1st practice session results
So, there I was, standing on the yard outside my office, practicing my casting. Cue normal Neanderthal comments from colleagues hanging out of the window: "Caught anything yet?" or the particularly edifying: "You’re too late – the sea receded 10,000 years ago".
Anyway, I took no notice. I was using my 3-piece rod reserved specially for monstrously huge pike, which will now stay in the car ready for impromptu practice sessions.
So I got experimenting. It was pretty windy, so I tried out the techniques you showed me on Saturday for dealing with the wind. I used the double-hauling technique to get the line going into the wind, and it was great! No probs with that. BUT! Turn around and cast with the wind coming from behind, and as soon as I let the rod drift, the line bunched up in the air, and the wind blew it back.
All suggestions much appreciated, as always!
Mark is a well known Karate instructor, who meditates before flycasting, and sells ladybirds to farmers.
Carpark flycasting is a minor branch of the sport, and as you have found, a not fully understood one. This is, undoubtedly, due to it's non-mainstream status (pun intended, hell every pun is intended on this site), but it's pioneers like us, who will make this sport thrive in the years to come. The best way of dealing with the 'Anti-CarPark' brigade, is to simply catch something and throw it at them. Failing this you can always try the trusty old karate chop.
Fly casting with a tailing wind is a problem. Check this page out and then come back! Beginners and tailing winds.
I hope that you paid attention to the diagrams; I am rather proud of them.
However life is always more interesting beneath the surface, and this case is no exception. Creating an (intentionally) low backcast is not easy. One of two unfortunate things can happen in my experience. By taking the rod so far backwards, the stroke may be too great for the bend in the rod tip, hence the rod tip follows a circular path, and not a straight one, and you cast an open loop. The other bum cast scenario, is when the line clashes with the rod tip in the backcast.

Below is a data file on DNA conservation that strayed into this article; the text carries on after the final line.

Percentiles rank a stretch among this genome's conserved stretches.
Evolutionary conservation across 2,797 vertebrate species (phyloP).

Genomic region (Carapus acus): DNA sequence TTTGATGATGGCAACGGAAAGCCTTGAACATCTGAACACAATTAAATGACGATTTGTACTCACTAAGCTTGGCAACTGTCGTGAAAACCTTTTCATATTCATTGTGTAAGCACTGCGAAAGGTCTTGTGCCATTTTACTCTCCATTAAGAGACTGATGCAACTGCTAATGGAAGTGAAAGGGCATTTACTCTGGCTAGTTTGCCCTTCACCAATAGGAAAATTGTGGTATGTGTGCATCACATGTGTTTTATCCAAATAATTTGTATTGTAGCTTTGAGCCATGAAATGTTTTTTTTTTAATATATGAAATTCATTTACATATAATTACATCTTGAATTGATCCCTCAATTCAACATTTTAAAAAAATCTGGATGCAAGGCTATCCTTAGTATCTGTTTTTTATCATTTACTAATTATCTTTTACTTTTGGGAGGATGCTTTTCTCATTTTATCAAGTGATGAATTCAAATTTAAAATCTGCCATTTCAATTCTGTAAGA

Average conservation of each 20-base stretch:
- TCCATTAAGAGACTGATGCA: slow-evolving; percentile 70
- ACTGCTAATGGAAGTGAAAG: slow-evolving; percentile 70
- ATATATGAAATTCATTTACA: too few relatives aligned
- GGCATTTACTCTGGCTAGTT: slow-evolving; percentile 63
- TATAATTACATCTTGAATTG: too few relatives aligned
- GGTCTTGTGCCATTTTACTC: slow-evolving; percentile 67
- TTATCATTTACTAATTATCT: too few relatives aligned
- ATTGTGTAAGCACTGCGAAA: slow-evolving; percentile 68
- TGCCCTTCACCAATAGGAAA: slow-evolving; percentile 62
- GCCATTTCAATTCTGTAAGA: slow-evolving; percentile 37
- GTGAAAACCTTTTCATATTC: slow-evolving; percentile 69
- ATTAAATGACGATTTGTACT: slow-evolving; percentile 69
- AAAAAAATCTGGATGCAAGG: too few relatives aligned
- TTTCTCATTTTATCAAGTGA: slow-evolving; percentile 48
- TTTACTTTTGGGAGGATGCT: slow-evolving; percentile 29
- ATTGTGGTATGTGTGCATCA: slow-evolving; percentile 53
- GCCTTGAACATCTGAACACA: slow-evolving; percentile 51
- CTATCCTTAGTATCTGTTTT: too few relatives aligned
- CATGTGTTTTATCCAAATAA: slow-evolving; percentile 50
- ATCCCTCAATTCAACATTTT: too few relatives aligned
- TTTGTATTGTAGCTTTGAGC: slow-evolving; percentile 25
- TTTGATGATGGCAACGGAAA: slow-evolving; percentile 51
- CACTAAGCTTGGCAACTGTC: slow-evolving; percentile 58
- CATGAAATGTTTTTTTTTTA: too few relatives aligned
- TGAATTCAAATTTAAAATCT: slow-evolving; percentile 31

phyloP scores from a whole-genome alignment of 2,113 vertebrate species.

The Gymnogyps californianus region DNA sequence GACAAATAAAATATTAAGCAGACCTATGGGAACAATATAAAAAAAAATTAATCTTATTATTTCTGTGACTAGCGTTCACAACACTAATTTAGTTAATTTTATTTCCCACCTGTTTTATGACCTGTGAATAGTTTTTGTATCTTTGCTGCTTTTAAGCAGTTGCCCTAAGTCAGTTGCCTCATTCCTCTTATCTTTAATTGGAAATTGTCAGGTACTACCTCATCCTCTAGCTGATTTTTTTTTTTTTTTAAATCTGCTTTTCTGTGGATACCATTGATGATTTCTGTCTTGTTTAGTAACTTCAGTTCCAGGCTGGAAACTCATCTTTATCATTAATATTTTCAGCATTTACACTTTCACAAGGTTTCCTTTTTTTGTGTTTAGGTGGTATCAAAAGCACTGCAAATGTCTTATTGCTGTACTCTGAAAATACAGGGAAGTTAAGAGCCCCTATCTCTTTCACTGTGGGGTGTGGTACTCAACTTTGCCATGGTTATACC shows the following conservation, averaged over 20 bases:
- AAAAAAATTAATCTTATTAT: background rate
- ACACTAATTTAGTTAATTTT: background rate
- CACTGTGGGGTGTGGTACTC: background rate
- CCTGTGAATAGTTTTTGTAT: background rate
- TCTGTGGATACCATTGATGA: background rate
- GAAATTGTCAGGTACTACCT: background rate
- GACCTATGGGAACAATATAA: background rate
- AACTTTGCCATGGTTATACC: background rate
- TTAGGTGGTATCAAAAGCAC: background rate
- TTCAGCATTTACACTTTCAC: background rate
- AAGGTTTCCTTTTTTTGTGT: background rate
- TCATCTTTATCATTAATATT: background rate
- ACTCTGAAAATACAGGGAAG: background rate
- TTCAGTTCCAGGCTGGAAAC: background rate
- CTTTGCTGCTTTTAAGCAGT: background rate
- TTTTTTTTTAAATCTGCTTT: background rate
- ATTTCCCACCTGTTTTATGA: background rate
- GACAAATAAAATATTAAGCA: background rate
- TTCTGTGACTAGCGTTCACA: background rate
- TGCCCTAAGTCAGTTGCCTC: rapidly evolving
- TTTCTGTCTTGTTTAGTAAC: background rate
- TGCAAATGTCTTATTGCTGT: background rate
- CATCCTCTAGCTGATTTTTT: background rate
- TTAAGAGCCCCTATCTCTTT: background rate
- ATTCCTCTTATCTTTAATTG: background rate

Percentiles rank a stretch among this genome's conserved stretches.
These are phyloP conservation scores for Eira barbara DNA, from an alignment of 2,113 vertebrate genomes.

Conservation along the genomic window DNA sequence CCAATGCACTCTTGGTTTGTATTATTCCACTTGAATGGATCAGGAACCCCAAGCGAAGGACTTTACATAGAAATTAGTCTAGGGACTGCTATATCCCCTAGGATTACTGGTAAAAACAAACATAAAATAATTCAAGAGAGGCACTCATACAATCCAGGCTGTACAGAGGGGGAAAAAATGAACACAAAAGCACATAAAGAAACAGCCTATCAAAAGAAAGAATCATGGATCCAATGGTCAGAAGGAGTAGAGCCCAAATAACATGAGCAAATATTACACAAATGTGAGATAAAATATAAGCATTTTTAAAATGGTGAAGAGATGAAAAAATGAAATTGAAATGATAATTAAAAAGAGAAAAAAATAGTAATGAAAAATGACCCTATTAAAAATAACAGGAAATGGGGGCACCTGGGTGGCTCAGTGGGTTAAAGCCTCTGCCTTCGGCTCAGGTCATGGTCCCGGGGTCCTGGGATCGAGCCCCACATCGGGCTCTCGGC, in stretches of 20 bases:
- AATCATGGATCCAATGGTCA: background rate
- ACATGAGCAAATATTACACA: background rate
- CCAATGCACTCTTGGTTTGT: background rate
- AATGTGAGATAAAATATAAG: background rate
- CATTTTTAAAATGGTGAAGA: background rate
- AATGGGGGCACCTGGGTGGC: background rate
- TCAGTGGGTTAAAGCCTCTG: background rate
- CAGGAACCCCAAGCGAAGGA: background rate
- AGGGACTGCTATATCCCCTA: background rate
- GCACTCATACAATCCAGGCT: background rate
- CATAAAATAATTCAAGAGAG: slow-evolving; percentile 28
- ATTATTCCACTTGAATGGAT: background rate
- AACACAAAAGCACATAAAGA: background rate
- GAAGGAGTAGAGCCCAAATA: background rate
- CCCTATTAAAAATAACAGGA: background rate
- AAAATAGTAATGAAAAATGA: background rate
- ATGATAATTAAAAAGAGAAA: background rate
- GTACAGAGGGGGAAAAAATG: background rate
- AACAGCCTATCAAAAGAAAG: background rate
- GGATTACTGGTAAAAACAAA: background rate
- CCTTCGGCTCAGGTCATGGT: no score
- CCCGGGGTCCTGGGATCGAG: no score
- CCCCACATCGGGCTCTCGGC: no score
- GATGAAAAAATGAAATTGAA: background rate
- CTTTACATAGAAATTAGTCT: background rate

Fortunately I have some solutions.
The first thing I would suggest is that you don't try and do the whole cast in one go; stick in at least one false cast and you can tilt the second back cast lower.
The real answer, however, is to hook the back stroke. Instead of bringing the rod tip straight up and down in one plane, by taking the rod tip around to the side during the backstroke you can avoid the bumcast (b) scenario. The line will now travel around the side of the rod, and therefore the loop can travel beneath the rod tip. If you make this your first false cast you are now in a situation where you have that low angled backcast necessary and can now false cast over the top of the rod.
And it gets more interesting.
Through judicious timing of the haul you can choose to throw narrow loops by hauling at the and of the stroke, and open loops by hauling through the stroke. An open loop on a forward cast with a tailing wind is no bad thing and to be encouraged. Of course they are not sexyloops, and so you may feel it necessary to turn around and cast into the wind after all. Have a look at this for the full treatment: hauling advice.
Taking it further still, I should point out that tight fast loops have a tendency to kick over as they straighten. An extreme example of this would be the tuck cast. So by chucking a tight fast loop into a low backcast we are likely to create new problems when the hook catches on the brambles behind us (there are always brambles behind us... except in car parks, but even in car parks it pays to keep the fly away from the tarmac).
So what we do now is the Belgian cast. This, in essence, is a side backcast, followed by an overhead forward cast. When the loop straightens here, the fly kicks sideways and not downwards.
The pièce de la résistance (and did I have fun trying to find the html for those? - thanks Steve) is the pendulum backcast followed by an overhead forward cast. This has the effect of popping the fly upwards at the end of the stroke. For this to work most effectively it is best not to drift after the stop. But in practise you shouldn't need to since your rod tip is already further back anyway.
Have fun and watch out for those motorcyclists; you'll need plenty of backing :-)